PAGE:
As it turns out, slimy used car salesmen have been conning people for the past 100 years. The difference is that since automobiles were still a fairly new commodity at the time, the most second-hand car customers were even more clueless about mechanics than today's average person. In this article, published just a three years after Henry Ford began mass-producing his Model Ts, we taught readers how to spot hidden flaws in used cars. For instance, if you wanted to confirm that the 1917 Ford you were buying was actually from 1917, and not the 1913 edition in disguise, you could telephone the nearest Ford agency and ask them to check the date of sale against the engine number. That way, you could also confirm that the seller himself didn't buy the car second-hand while claiming that it is new.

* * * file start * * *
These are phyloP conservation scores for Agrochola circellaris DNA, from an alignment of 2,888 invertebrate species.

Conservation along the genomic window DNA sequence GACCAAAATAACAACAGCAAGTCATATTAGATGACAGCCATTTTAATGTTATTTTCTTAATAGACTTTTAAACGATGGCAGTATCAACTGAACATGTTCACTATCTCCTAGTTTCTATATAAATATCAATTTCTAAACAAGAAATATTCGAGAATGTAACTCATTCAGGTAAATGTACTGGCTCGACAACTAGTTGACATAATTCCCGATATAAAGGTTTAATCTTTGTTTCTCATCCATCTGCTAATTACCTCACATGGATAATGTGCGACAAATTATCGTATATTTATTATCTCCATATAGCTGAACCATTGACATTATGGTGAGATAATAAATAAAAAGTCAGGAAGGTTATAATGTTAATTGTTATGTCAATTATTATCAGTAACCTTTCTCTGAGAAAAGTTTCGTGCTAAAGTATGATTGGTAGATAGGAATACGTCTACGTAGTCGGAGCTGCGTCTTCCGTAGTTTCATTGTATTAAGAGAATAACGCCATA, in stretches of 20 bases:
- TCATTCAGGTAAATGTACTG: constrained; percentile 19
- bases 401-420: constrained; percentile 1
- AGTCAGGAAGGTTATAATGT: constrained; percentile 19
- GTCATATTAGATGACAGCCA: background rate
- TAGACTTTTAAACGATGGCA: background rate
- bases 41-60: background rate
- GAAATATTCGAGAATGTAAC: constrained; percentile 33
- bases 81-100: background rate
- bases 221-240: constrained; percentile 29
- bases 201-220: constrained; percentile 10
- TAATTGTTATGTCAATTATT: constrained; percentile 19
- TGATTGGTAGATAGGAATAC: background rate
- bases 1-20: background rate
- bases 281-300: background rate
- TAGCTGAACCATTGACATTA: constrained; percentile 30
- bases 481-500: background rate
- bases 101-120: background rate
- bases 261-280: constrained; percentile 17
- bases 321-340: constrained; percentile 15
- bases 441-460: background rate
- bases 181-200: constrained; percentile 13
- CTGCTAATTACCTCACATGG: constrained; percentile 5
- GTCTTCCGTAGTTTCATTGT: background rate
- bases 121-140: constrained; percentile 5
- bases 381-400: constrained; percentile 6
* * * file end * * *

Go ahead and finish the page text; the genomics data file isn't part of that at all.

Other tips: check your gears for heavy oil and ground cork installed to hide parts. If you're considering a second-hand Ford, buy it from a reputable agency. Unlike other cars, Ford automobiles could use parts from other models. This made it easy for dishonest sellers to install enough parts so that an older car looked brand new. Make sure you aren't being ripped off -- no car made before 1913 is worth more than $100. "Among all liars we take off our steel helmets to the sellers of old cars," we wrote.
Read the full story in "Buying a 'Used Car'"